Kushner Companies hit with rent-stabilization lawsuit in Brooklyn Heights

"Ignorance, indifference or utter disregard of the law."

TRD New York /
Aug.August 15, 2017 11:22 AM

From left: Jared Kushner, Laurent Morali and 89 Hicks Street (Credit: Getty Images, CUNY TV and Google Maps)

Kushner Companies violated rent-stabilization laws at a building the company owns in Brooklyn Heights, a new lawsuit alleges.

The lawsuit, which seeks class action status, comes at a time when the company is already facing scrutiny over its ownership and management of a massive multifamily portfolio with hundreds of rent-stabilized units across the city, and puts a further spotlight on Jared Kushner, the former CEO of the firm and top White House adviser who continues to hold a stake in the Brooklyn Heights property.

For years, the 48-unit apartment building at 89 Hicks Street was a servant to institutions. It was first converted to religious housing for the Jehovah’s Witnesses in 1989, and later became a dorm for Brooklyn Law School. In 2014, it was picked up for $14.3 million by Kushner Companies, which was on its way to becoming one of the biggest players in the borough.

According to the complaint, apartments at the building had for more than two decades enjoyed a temporary reprieve from the burdens of rent stabilization, due to a law that makes exceptions for buildings used for institutional purposes, such as for schools, hospitals or religious organizations. With the Kushner Companies acquisition, the building went back into the private sector, and the building’s apartments were required to become rent-stabilized again. But Kushner Companies did not comply with that requirement, according to the lawsuit, filed Tuesday in Kings County State Supreme Court, and instead leased many apartments in the building at market rates.

After the Kushner Companies’ acquisition, the legal rent for the apartments would have to revert back to what they were before the building received the reprieve, according to state rent laws. In the case of at least one apartment, the year of reset was 1991, meaning that the legal rent for the apartment would be a fraction of what the market-rate rent in tony Brooklyn Heights is today.

The tenants are demanding monetary damages equivalent to the amount of rent overcharge, plus interest.

Lucas Ferrara, a partner at Newman Ferrara who is representing the tenants in the suit, said the laws were clear.

“There are only three possible explanations for the abuses we have uncovered here,” he said. “Ignorance, indifference or utter disregard of the law. We suspect the latter.” Ferrara said he brought the lawsuit after the Housing Rights Initiative, a nonprofit group that has organized many recent rent-stabilization suits against major landlords, brought the 89 Hicks situation to his law firm’s attention.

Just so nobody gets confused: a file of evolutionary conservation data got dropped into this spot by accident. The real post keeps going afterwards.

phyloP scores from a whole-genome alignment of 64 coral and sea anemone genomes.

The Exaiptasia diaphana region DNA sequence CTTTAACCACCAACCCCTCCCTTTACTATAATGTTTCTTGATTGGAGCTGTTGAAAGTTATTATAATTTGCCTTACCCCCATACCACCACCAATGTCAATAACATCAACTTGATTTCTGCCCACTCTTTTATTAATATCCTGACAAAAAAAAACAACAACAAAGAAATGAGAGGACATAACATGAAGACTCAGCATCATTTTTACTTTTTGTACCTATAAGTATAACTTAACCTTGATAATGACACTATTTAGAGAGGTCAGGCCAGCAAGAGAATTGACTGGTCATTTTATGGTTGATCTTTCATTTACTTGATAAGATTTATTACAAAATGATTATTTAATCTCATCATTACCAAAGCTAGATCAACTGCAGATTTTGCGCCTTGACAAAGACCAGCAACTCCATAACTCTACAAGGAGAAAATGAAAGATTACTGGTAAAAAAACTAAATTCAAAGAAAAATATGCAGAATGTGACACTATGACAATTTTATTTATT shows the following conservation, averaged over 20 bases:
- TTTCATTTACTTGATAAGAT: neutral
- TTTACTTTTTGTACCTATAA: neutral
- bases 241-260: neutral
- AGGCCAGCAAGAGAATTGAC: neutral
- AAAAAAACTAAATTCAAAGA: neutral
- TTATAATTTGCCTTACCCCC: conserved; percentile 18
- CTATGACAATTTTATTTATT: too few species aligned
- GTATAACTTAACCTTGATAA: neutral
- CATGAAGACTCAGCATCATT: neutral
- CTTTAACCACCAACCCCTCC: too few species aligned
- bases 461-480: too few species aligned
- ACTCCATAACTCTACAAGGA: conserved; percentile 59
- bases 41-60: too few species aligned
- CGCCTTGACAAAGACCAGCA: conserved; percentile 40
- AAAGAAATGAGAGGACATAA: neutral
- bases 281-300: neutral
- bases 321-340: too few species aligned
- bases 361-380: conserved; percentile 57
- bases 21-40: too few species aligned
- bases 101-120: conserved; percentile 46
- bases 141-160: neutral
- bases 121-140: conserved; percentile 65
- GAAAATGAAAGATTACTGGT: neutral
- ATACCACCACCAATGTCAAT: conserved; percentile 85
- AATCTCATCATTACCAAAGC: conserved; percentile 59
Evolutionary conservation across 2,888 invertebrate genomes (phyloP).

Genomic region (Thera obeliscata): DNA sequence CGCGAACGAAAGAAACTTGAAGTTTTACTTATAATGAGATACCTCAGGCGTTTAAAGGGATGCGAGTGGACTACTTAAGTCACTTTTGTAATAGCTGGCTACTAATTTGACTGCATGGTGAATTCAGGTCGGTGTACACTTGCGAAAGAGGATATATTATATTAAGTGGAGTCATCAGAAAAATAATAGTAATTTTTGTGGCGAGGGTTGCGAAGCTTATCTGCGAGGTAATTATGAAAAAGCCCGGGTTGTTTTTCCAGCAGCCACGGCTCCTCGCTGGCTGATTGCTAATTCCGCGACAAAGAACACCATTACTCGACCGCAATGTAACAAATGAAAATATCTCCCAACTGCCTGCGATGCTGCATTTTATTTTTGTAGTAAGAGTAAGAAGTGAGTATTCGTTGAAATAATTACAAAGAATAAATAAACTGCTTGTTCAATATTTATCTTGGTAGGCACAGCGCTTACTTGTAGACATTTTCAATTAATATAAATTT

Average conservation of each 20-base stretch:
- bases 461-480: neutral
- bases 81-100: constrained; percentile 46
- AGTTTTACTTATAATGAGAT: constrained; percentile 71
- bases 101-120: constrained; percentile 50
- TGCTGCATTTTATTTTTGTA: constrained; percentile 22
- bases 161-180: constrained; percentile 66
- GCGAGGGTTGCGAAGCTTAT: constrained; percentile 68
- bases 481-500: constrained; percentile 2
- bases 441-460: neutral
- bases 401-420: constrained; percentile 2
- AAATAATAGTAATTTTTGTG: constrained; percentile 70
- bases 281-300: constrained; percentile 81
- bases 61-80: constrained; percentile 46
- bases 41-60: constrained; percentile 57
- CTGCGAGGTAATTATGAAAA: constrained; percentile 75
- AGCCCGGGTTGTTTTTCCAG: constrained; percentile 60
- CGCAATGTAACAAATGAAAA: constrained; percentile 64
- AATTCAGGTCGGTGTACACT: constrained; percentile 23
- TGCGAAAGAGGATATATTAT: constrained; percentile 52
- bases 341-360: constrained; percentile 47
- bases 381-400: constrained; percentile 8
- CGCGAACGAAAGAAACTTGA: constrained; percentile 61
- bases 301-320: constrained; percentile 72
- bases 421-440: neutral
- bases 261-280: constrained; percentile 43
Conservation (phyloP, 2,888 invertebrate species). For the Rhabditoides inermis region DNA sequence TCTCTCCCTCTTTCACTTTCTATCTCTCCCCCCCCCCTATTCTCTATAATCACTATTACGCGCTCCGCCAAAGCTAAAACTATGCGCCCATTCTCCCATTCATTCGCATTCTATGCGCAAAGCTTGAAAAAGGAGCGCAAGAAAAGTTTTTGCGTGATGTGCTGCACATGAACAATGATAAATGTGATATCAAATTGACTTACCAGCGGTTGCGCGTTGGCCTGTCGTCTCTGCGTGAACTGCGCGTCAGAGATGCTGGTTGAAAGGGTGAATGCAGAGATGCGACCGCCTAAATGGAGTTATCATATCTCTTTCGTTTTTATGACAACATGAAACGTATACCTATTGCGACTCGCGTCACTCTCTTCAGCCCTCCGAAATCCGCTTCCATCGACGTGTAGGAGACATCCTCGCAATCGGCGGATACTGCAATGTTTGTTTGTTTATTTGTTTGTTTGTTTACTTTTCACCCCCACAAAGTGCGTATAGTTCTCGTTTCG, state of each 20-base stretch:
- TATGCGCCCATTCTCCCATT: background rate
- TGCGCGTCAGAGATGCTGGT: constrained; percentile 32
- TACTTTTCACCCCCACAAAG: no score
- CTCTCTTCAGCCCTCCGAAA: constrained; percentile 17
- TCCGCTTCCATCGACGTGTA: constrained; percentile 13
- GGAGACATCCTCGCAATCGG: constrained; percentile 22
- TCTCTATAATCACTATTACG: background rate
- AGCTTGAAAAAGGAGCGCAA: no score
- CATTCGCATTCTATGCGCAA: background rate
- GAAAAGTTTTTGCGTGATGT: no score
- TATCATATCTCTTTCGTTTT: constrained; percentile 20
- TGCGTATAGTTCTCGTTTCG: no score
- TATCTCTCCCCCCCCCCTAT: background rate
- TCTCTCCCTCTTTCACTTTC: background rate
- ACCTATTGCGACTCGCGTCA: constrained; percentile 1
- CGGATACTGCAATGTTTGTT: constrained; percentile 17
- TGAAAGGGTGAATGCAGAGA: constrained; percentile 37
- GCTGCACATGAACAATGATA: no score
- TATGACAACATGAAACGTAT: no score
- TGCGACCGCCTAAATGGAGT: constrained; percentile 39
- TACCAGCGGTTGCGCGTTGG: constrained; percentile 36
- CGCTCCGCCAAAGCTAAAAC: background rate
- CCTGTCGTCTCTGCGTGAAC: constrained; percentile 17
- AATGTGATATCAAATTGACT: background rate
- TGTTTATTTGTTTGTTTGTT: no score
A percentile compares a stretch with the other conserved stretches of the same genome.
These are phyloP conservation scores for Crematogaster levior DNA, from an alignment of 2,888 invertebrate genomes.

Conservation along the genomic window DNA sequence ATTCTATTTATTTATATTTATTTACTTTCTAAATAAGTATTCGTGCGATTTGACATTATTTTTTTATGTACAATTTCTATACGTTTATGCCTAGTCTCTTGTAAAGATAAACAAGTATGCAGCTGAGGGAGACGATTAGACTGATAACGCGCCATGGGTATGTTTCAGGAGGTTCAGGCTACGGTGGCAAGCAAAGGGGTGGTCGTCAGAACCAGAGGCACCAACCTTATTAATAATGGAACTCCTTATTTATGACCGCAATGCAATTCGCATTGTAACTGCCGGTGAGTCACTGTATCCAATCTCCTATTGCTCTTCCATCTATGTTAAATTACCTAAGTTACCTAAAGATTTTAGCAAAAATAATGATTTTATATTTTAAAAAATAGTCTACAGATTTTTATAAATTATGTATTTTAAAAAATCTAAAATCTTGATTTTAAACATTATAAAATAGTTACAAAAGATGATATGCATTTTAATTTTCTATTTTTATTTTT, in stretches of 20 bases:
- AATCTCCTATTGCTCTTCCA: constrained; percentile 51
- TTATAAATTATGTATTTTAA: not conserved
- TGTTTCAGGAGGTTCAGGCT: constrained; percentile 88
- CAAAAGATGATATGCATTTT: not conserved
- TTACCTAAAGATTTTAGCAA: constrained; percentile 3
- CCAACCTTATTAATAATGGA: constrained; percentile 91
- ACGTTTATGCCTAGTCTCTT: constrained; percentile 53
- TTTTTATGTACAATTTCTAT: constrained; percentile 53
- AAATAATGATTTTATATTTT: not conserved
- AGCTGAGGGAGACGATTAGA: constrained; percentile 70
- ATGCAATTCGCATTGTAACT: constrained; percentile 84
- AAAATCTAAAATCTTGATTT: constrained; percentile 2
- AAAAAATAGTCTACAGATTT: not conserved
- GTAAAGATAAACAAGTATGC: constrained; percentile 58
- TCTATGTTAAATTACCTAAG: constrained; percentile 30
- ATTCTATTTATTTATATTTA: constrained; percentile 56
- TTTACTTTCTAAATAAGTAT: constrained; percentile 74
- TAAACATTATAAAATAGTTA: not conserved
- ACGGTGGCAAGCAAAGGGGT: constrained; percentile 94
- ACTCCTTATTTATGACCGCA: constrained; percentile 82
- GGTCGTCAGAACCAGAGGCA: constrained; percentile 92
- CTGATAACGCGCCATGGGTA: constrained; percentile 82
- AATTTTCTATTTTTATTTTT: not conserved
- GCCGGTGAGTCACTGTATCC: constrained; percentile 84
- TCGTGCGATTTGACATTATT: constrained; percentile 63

A representative for Kushner Companies said that “we are reviewing the lawsuit.” The company, which has a sprawling portfolio of multifamily holdings in New York and across the Northeast, has been accused in the past of flouting rent-stabilization laws. 

According to Jared Kushner’s most recent White House financial disclosures from July, Kushner retained a personal interest in 89 Hicks Street through KF-BLS Member, LLC, an asset made up of numerous other LLCs, including 89 Hicks Street, LLC. The value of Kushner’s interest in the KF-BLS Member is listed in the disclosure as being between $500,000 and $1,000,000. He continues to hold significant stakes in properties such as the Puck Building in Soho and the Dumbo Heights complex.  

Last month, The Real Deal published a detailed look at Kushner Companies’ compliance with the rent-stabilization laws across its multi-family portfolio and found that the state recently intervened at a building in Williamsburg, where the company failed to properly register more than 40 apartments. A portfolio-wide analysis revealed that hundreds of apartments in its residential portfolio have disappeared from rent-stabilization rolls in recent years.

The company has been accused of harassment of its rent-stabilized tenants in the past. At a number of its East Village properties, tenants have accused the company of using interior construction as a tactic to push them out. More recently, the company is said to be the subject of a federal investigation into how it solicits Chinese investments in its real estate projects through the EB-5 visa program.


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